Additional Activities of Interest
We strongly encourage all conference attendees and their families to take time before, during, or after the conference to enjoy some of the many events and attractions that Halifax and Nova Scotia have to offer. The Province is a popular destination for summer vacations, and there are many things to see and do in the Halifax area. The Local Organizing Committee has assembled a short list of suggestions below to help you plan your visit. For more information, please visit Destination Halifax or Tourism Nova Scotia. During the conference, we will have representatives on-site from Destination Halifax and from local touring companies to offer advice, and to help you book your own excursions.
Alexander Keith’s Historical Brewery Tour
Take an immersive tour of Alexander Keith’s Nova Scotia Brewery as actors in period costume lead you back in time to learn about the famous beer, the historic brewery and the challenges of life in Halifax in 1863. Visit the site.
Ambassatours offers many different tours across Nova Scotia and Atlantic Canada. From the South Shore of Nova Scotia to Cape Breton Island, experience Peggy’s Cove or take a visit to Annapolis Valley for a winery tour. Visit the site.
Art Gallery of Nova Scotia
The Art Gallery of Nova Scotia is the largest art museum in Atlantic Canada. With locations in downtown Halifax and downtown Yarmouth, the Gallery houses the Province's art collection and offers a range of exhibitions and programming. Visit the site.
If you’re looking for a great place to enjoy the sun or to build a sandcastle, there are a variety of supervised beaches in the Halifax area. Some local favourites include Rainbow Haven Beach and Crystal Crystal Crescent Beach Provincial Park. For a more comprehensive list of supervised beaches in the area, including photos, please visit the supervised beach website.
Halifax Public Gardens
The Public Gardens are one of the finest original formal Victorian Public Gardens in North America, and an excellent spot for Halifax sightseeing. Enjoy sparkling fountains, historic statuary, a natural pond system teaming with bird life, and concerts in the red roofed gazebo. Open May to October, winding pathways lead past magnificent trees & shrubs and colourful flower beds in this 17-acre garden. Visit the site.
Halifax Citadel National Historic Site
This star-shaped citadel, a 19th century British fortification, is one of the most visited National Historic Sites in Canada. Today, the Citadel is operated by Parks Canada and is recognized as one of the most important historic sites in Canada. Restored to the mid-Victorian period with a living history program featuring the 78th Highland Regiment, the Royal Artillery, Soldier's Wives and Civilian Tradespersons, a visit to the Citadel is an educational and enjoyable heritage experience. Guided tours, an audio-visual presentation and modern exhibits communicate the historical themes of the Citadel's commemoration as nationally significant in Canadian history. Visit the site.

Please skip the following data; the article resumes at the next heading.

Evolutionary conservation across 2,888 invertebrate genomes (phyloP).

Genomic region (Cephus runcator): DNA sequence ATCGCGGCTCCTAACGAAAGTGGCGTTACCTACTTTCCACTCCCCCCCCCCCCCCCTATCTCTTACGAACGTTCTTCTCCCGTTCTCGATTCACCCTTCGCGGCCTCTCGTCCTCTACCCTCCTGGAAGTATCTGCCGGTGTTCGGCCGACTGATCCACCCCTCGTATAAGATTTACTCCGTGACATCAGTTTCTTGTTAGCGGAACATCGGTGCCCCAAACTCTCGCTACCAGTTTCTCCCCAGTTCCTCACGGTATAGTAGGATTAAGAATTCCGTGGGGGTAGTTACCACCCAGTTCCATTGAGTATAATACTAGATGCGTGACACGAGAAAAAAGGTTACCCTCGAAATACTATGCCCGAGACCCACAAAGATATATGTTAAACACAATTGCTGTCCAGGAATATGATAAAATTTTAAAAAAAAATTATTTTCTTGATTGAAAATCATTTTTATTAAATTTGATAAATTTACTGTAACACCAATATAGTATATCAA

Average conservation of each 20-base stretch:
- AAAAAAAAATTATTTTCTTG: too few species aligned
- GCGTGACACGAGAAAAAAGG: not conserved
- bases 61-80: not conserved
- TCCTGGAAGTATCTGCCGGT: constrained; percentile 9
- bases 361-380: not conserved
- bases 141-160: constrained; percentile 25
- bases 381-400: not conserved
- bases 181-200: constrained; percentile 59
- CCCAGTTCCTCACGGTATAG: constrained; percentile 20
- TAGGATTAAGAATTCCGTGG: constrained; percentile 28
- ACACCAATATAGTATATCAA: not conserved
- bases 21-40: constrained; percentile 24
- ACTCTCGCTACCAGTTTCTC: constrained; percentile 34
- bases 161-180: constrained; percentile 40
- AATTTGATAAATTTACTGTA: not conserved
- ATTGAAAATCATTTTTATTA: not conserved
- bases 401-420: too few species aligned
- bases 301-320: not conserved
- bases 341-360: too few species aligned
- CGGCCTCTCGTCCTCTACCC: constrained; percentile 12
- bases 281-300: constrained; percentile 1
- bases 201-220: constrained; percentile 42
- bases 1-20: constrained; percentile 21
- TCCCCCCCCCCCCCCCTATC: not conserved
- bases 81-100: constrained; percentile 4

The Halifax area offers many great trails for hiking enthusiasts. Some of these trails are located right in the urban core (e.g. Point Pleasant Park, Fleming Park, Hemlock Ravine), while many others are within a 30-minute drive of downtown. If you’ve interested in a hike along the water, the Duncan’s Cove Trail offers a semi-rugged trail along some exposed granite headlands in a nature reserve near the entrance to Halifax Harbour. For a somewhat less rugged hike along some beautiful salt marshes, the Cole Harbour Heritage Park offers a variety of coastal trails. For a more comprehensive list of hiking trails, please check the Trails Nova Scotia website.
Maritime Museum of the Atlantic
Located in the heart of Halifax’s historic waterfront, there’s no better place to immerse yourself in Nova Scotia’s rich maritime heritage than the Maritime Museum of the Atlantic. From small craft boatbuilding to World War Convoys, the Days of Sail to the Age of Steam, the Titanic to the Halifax Explosion, you’ll discover the stories, events and people that have come to define Nova Scotia and its relationship with the sea. Visit the site.
Pier 21 National Historic Site
At the south end of the Halifax boardwalk is Pier 21 - “Canada’s Ellis Island". From the 1920s to the 1970s, Pier 21 was Canada's 'front door' to over one million immigrants, wartime evacuees, refugees, troops, war brides and their children. Experience the history of this national historic treasure which has been transformed into a testament to Canada's profoundly emotional immigration experience. Pier 21 will be the location of the 10th ICMGP Maritime Kitchen Party on the evening of Tuesday, July 26th. If you have relatives who may have entered Canada through Pier 21, the museum also offers research services to help track down information in their Immigration Database. Visit the site.